The whole problem is an exploding requirements nightmare that could easily be solved by saying "Must be >32 characters and don't write it down anywhere, idiot."

The worst part is as much as I hate these types of requirements, I now perfectly understand why these systems are the way that they are.

How did you handle password++ iteration? For example P@ssword01, P@ssword02, P@ssword03 hash differently.

There's an easy way to measure entropy non-heuristically: see how well the password compresses. Then, to measure whether a new password is a variation of an old one, you just compress their concatenation and see if you get less entropy than expected.

That requires storing the old password in plain text (or something reversible to plain text, like lossless compressed formats). That is typically not recommended as old passwords can give clues to the current password.

Nah; you can require that they enter the old password to change their password, check that they've entered the right one, and then use that (while you're still holding onto it) to do the cross-compression check.

If you have both the old and new password in plain text you don't need to do a compression-based check, just a raw iterative approach would accomplish the same thing with very low overhead (in either CPU or memory accesses).

Compression systems typically need a lookup table of some kind and have more overhead than just the raw comparison.

As mentioned in another comment, I'd probably do a Levenshtein distance between the old and new passwords, and reject if they crossed some threshold. However, only knowing the plaintext of the immediately-preceding password as they enter it to authorize the change, it wouldn't do much to stop them from doing:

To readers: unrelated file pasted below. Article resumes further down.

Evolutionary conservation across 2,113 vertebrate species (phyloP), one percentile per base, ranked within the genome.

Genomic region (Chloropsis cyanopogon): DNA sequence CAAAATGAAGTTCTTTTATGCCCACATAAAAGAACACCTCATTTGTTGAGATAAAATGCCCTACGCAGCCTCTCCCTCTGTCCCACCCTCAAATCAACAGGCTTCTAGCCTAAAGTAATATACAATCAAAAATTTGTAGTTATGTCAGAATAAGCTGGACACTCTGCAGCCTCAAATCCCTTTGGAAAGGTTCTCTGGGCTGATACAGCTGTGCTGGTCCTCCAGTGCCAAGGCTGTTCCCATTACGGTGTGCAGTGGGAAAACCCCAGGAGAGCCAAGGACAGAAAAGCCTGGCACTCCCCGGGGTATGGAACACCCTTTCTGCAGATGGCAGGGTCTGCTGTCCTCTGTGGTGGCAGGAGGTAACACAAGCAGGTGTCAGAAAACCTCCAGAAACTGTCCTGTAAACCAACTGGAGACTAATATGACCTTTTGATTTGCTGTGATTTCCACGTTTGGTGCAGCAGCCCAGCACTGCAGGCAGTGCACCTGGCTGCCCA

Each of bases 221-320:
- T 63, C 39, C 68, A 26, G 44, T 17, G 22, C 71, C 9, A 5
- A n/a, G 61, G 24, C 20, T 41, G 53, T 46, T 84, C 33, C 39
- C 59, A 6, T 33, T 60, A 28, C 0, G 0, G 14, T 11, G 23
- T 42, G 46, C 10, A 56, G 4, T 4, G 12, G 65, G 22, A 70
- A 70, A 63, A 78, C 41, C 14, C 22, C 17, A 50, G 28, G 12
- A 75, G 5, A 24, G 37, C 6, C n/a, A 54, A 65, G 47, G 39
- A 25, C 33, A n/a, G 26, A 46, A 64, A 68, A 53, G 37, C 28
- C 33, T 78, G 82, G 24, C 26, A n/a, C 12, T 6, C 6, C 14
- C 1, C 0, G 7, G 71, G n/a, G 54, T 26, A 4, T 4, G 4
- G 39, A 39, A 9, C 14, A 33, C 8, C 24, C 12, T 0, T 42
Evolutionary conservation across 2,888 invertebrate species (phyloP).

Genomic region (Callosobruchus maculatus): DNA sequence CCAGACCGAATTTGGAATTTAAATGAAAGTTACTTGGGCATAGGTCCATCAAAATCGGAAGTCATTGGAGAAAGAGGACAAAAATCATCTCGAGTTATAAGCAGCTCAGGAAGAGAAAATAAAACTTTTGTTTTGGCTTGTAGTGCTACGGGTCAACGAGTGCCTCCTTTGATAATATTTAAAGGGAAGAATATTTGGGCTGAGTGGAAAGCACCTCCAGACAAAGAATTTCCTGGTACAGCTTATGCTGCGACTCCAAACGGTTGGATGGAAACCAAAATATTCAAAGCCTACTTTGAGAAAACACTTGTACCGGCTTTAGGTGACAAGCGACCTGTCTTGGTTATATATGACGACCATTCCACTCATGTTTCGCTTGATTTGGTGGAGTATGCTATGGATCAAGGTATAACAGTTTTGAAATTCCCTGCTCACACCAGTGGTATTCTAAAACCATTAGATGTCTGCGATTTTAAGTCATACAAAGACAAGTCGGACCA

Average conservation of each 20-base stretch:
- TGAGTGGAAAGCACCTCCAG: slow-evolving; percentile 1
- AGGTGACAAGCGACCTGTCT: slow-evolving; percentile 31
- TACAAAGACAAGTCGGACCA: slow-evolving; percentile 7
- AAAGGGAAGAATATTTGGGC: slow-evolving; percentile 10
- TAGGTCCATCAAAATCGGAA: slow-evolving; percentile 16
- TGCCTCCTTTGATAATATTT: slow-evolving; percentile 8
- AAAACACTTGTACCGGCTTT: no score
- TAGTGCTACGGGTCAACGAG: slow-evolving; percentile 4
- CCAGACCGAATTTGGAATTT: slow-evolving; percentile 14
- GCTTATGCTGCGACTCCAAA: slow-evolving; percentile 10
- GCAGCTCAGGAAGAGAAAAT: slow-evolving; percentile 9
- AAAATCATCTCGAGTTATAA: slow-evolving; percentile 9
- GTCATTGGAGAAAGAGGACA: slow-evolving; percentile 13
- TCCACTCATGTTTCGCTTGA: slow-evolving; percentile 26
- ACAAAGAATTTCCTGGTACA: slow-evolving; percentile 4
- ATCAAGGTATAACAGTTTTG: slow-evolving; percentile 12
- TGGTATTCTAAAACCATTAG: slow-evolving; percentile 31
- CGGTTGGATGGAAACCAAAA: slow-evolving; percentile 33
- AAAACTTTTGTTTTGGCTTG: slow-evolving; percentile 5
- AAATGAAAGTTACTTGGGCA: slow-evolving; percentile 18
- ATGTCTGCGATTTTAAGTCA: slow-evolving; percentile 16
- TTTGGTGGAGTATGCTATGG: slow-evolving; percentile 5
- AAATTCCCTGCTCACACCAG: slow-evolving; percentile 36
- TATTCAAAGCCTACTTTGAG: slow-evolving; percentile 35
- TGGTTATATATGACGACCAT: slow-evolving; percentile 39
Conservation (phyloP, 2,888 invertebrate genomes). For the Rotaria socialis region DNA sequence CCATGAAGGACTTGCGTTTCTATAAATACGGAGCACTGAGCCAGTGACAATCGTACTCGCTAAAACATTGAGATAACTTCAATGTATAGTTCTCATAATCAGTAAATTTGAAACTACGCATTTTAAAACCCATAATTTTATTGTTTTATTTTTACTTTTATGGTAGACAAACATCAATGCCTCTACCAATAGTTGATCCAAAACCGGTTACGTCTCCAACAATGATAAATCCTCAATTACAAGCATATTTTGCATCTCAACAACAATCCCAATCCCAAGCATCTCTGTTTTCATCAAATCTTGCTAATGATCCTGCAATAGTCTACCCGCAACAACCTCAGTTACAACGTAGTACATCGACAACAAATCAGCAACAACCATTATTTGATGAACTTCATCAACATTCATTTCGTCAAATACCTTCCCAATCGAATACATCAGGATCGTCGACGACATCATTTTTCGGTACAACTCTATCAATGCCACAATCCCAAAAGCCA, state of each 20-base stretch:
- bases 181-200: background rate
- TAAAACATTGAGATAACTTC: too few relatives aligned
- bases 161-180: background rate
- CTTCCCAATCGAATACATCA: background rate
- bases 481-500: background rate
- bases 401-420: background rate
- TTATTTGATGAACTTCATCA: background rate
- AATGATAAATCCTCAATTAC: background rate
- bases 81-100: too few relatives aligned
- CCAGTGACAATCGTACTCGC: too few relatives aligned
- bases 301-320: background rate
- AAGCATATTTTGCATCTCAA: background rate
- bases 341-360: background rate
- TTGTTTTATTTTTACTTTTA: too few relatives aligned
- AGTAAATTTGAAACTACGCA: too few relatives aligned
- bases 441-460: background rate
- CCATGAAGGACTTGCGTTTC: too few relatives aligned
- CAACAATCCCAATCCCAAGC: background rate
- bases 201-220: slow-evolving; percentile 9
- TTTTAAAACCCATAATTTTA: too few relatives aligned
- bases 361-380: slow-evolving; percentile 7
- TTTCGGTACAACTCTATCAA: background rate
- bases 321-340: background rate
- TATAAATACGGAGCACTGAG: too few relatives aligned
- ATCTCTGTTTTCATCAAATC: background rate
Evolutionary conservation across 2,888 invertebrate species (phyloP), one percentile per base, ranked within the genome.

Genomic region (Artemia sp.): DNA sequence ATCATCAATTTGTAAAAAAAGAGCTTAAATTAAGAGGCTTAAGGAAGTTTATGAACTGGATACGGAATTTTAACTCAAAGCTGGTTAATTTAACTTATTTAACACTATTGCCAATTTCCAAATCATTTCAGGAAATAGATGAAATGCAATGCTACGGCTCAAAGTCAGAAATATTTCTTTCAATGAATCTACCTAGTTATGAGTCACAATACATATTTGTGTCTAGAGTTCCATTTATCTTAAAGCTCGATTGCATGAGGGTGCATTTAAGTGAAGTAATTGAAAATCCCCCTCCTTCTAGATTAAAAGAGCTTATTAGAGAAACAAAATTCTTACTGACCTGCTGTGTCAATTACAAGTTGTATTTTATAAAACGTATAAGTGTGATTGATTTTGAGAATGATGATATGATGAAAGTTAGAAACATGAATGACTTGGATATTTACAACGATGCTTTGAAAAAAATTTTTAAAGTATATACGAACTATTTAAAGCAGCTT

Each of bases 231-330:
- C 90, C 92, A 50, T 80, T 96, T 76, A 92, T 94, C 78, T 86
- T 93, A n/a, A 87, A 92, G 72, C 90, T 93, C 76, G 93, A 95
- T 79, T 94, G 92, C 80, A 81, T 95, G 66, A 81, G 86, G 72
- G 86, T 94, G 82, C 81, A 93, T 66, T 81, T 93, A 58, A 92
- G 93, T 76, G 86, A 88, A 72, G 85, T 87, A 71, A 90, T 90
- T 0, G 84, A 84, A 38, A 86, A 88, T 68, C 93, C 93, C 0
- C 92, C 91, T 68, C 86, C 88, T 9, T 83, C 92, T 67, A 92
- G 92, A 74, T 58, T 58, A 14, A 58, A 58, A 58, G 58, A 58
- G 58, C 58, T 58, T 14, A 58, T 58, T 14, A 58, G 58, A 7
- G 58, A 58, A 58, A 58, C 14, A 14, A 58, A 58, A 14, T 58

PasswordA SomeOtherPassword1 PasswordB SomeOtherPassword2 PasswordC SomeOtherPassword3

Just iterate on every other change, and you've beaten the requirement.

That's assuming what you want is to find passwords that are "the same" in a literal sense, rather than "the same" as in sharing a common generation algorithm that biases certain outputs.

For example, if a user's first password is "first123!@#" and their second password is "second456$%^", there are no letters in common—but those two passwords, when joined together, are very intracompressible (by an ideal compressor)—and likewise, an attacker who knew that the first was a previously-used password would be very likely to try the second. That both properties apply is not a coincidence of this particular password; the intra-compressibility of a set of plaintexts, and the predictability of unknown plaintexts of the set from known ones, are equivalent measures of informational entropy.

I would guess that it didn't.. just another example of the exploding requirements.

How do you handle (Do you?):

* not more than 2 identical characters in a row (e.g., 111 not allowed) * Name/Username in password (Name: Chuck Norris, username: ChuckNorris, Password: ChuckNorris#1)

These are reasons why I don't look forward to doing this and also why I'm leaning towards G+/FB/twitter/etc authentication in an app I'm planning.

Didn't in either case, because they weren't in the requirements, and the first one, while well-meaning, just further decreases entropy. I got into an email fight with our network security over trying to use a 40-character password LastPass generated that happened to have 2 identical chars in a row, and not being allowed. Not more than one identical character in a row is more secure than not more than 2, apparently.

For the second, I'd probably just do something like compute the Levenshtein distance between the username and password, and reject it if it passed some threshold.

> and at least one uppercase, one lower, one digit, and one special character

Not to nitpick, but they wanted at least 3 of those 4. Is that possible with a regular expression or are we now into the custom validator territory?

It's possible with a regex. Here's one spectacularly awful way: enumerate through all the permutations of 3 out of 4 character classes. Assume the classes are A, B, C, and D just to simplify the syntax here: